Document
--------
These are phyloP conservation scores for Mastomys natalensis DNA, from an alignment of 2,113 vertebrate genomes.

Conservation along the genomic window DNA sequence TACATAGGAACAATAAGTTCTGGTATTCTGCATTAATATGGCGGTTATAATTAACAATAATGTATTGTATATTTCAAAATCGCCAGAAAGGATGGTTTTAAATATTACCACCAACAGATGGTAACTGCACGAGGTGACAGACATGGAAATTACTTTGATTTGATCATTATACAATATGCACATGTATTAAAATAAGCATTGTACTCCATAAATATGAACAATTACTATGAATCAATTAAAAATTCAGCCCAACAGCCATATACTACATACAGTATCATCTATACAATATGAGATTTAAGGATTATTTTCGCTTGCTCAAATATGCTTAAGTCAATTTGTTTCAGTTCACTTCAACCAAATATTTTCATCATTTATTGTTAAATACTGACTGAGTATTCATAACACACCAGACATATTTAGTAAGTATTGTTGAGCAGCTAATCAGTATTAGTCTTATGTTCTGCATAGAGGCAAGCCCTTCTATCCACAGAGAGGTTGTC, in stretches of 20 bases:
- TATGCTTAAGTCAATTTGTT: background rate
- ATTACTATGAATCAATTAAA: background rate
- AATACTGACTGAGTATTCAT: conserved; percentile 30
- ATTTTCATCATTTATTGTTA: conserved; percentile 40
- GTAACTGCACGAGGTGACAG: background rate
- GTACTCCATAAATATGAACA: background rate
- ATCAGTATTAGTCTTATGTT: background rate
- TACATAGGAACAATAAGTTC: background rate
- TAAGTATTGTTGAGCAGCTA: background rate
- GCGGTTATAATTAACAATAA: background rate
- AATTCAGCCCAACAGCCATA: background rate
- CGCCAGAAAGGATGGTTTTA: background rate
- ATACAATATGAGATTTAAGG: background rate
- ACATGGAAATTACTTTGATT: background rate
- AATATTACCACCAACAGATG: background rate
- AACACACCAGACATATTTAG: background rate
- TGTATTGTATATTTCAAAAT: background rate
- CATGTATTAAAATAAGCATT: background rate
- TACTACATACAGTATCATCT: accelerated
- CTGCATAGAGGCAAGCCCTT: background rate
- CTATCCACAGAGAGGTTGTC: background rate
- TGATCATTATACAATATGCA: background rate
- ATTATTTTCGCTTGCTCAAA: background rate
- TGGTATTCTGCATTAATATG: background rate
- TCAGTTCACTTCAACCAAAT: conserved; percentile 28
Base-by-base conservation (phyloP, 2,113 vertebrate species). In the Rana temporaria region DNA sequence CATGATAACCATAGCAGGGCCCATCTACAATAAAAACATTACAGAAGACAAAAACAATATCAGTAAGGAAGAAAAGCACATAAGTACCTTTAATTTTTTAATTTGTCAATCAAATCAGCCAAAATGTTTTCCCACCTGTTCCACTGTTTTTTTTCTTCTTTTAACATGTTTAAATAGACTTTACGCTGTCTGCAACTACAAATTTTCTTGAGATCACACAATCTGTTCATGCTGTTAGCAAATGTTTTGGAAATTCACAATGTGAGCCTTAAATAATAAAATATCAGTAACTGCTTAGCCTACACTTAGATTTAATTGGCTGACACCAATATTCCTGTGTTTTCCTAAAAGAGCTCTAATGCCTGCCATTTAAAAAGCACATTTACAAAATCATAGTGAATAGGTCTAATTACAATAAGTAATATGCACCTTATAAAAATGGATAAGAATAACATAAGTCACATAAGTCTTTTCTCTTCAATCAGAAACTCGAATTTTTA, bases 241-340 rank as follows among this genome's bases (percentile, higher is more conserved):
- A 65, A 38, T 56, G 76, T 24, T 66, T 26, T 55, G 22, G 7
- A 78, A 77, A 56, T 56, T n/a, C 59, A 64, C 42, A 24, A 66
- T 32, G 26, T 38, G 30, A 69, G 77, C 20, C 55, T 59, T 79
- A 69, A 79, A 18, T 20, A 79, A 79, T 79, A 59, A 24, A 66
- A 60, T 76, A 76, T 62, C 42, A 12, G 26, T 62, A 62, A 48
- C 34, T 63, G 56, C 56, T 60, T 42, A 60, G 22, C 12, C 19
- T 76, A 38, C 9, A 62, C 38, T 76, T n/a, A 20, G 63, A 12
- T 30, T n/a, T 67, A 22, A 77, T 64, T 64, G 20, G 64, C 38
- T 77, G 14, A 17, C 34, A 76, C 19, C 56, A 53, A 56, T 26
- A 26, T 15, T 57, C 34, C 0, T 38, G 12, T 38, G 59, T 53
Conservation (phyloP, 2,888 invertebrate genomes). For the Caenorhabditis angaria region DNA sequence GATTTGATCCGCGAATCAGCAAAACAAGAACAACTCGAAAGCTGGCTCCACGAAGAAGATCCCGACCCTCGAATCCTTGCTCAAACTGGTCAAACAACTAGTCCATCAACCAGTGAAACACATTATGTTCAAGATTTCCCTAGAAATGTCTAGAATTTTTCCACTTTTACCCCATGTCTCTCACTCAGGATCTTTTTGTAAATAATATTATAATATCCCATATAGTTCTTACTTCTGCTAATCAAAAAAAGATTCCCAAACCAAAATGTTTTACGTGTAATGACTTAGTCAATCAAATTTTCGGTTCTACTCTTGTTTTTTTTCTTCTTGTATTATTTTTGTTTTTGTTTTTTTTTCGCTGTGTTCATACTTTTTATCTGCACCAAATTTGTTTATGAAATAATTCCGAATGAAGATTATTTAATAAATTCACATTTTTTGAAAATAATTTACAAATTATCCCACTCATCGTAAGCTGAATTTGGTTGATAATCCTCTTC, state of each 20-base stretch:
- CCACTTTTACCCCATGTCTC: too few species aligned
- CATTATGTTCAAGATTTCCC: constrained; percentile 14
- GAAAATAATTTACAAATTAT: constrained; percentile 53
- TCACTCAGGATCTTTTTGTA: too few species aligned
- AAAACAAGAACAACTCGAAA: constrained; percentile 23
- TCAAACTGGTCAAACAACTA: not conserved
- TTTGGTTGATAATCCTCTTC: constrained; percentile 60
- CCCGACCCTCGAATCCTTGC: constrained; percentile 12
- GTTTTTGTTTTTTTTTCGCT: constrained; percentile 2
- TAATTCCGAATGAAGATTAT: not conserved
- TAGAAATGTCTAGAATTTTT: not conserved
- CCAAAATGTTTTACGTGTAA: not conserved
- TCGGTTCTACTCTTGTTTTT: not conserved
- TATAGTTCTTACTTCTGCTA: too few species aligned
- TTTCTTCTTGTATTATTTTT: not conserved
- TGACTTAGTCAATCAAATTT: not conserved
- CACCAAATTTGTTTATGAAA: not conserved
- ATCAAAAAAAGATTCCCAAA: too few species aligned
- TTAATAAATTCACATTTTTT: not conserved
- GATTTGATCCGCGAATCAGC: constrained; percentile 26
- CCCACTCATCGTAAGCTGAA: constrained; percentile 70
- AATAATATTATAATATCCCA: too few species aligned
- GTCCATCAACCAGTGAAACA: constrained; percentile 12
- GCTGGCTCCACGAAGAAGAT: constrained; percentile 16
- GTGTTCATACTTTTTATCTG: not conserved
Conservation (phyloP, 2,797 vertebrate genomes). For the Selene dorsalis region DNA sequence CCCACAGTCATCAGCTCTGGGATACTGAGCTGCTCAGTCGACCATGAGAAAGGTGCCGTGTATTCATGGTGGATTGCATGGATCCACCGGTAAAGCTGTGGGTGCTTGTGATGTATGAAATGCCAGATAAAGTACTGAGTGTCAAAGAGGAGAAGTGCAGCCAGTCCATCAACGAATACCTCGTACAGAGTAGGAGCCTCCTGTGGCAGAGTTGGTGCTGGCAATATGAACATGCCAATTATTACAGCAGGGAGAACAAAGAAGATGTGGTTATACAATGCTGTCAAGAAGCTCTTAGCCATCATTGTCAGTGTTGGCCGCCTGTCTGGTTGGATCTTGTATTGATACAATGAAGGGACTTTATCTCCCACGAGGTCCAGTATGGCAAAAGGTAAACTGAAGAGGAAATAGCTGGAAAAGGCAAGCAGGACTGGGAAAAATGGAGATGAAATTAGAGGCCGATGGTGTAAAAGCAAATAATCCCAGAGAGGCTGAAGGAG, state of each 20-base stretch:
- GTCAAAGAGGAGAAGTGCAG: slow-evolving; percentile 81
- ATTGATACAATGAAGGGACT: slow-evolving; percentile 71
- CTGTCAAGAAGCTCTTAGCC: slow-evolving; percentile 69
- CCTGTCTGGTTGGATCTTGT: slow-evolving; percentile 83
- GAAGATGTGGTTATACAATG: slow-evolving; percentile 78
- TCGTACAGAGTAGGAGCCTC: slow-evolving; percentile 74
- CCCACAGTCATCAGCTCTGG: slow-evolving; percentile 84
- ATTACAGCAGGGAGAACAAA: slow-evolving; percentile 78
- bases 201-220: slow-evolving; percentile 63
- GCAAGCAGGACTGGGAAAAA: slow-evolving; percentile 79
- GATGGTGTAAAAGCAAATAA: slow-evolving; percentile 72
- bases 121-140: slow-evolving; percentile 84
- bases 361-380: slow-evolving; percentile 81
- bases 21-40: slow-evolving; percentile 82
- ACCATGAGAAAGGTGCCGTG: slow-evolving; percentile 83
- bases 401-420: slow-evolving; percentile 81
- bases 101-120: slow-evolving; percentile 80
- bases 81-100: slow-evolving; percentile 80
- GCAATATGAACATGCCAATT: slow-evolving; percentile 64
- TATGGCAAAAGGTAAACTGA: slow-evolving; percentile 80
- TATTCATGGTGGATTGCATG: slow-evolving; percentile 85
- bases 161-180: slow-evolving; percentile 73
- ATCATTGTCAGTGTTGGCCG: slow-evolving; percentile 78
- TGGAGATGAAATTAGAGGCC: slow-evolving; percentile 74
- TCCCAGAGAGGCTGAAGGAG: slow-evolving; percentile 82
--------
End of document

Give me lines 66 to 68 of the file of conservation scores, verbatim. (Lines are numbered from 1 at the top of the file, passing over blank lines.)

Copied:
- GTCAAAGAGGAGAAGTGCAG: slow-evolving; percentile 81
- ATTGATACAATGAAGGGACT: slow-evolving; percentile 71
- CTGTCAAGAAGCTCTTAGCC: slow-evolving; percentile 69